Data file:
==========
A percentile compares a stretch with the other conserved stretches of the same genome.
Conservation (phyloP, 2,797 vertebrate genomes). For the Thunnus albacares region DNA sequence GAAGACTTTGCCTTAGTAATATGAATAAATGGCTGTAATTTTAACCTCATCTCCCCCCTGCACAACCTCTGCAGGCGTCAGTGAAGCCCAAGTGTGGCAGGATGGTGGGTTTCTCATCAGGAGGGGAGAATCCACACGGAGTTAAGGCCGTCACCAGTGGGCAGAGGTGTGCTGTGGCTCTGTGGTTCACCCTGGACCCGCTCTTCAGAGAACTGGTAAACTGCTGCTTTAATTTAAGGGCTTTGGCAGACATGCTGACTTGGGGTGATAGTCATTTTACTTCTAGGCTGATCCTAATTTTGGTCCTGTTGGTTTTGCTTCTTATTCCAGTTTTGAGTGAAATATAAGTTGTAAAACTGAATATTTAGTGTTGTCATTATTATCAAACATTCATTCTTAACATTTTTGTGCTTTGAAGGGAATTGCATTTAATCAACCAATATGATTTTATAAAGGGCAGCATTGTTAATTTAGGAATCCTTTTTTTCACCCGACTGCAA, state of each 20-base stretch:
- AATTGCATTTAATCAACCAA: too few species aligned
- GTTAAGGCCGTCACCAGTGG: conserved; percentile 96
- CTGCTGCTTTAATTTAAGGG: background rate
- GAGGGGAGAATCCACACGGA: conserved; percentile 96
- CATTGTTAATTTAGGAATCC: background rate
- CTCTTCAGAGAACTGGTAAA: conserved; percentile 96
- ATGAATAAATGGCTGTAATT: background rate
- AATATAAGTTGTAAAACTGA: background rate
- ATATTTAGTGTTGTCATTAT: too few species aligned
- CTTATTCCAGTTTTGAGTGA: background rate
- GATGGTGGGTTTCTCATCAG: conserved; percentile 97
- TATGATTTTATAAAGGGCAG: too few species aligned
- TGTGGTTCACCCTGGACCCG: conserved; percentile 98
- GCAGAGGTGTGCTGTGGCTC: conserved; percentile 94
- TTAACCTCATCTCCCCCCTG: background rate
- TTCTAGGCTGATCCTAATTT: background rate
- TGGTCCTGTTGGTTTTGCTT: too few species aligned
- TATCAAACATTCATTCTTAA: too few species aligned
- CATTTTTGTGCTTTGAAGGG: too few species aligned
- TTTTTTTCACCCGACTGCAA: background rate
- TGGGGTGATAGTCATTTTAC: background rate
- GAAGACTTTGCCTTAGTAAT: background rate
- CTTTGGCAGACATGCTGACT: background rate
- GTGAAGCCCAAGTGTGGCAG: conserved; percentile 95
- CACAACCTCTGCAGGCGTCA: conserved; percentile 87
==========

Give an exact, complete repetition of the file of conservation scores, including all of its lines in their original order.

A percentile compares a stretch with the other conserved stretches of the same genome.
Conservation (phyloP, 2,797 vertebrate genomes). For the Thunnus albacares region DNA sequence GAAGACTTTGCCTTAGTAATATGAATAAATGGCTGTAATTTTAACCTCATCTCCCCCCTGCACAACCTCTGCAGGCGTCAGTGAAGCCCAAGTGTGGCAGGATGGTGGGTTTCTCATCAGGAGGGGAGAATCCACACGGAGTTAAGGCCGTCACCAGTGGGCAGAGGTGTGCTGTGGCTCTGTGGTTCACCCTGGACCCGCTCTTCAGAGAACTGGTAAACTGCTGCTTTAATTTAAGGGCTTTGGCAGACATGCTGACTTGGGGTGATAGTCATTTTACTTCTAGGCTGATCCTAATTTTGGTCCTGTTGGTTTTGCTTCTTATTCCAGTTTTGAGTGAAATATAAGTTGTAAAACTGAATATTTAGTGTTGTCATTATTATCAAACATTCATTCTTAACATTTTTGTGCTTTGAAGGGAATTGCATTTAATCAACCAATATGATTTTATAAAGGGCAGCATTGTTAATTTAGGAATCCTTTTTTTCACCCGACTGCAA, state of each 20-base stretch:
- AATTGCATTTAATCAACCAA: too few species aligned
- GTTAAGGCCGTCACCAGTGG: conserved; percentile 96
- CTGCTGCTTTAATTTAAGGG: background rate
- GAGGGGAGAATCCACACGGA: conserved; percentile 96
- CATTGTTAATTTAGGAATCC: background rate
- CTCTTCAGAGAACTGGTAAA: conserved; percentile 96
- ATGAATAAATGGCTGTAATT: background rate
- AATATAAGTTGTAAAACTGA: background rate
- ATATTTAGTGTTGTCATTAT: too few species aligned
- CTTATTCCAGTTTTGAGTGA: background rate
- GATGGTGGGTTTCTCATCAG: conserved; percentile 97
- TATGATTTTATAAAGGGCAG: too few species aligned
- TGTGGTTCACCCTGGACCCG: conserved; percentile 98
- GCAGAGGTGTGCTGTGGCTC: conserved; percentile 94
- TTAACCTCATCTCCCCCCTG: background rate
- TTCTAGGCTGATCCTAATTT: background rate
- TGGTCCTGTTGGTTTTGCTT: too few species aligned
- TATCAAACATTCATTCTTAA: too few species aligned
- CATTTTTGTGCTTTGAAGGG: too few species aligned
- TTTTTTTCACCCGACTGCAA: background rate
- TGGGGTGATAGTCATTTTAC: background rate
- GAAGACTTTGCCTTAGTAAT: background rate
- CTTTGGCAGACATGCTGACT: background rate
- GTGAAGCCCAAGTGTGGCAG: conserved; percentile 95
- CACAACCTCTGCAGGCGTCA: conserved; percentile 87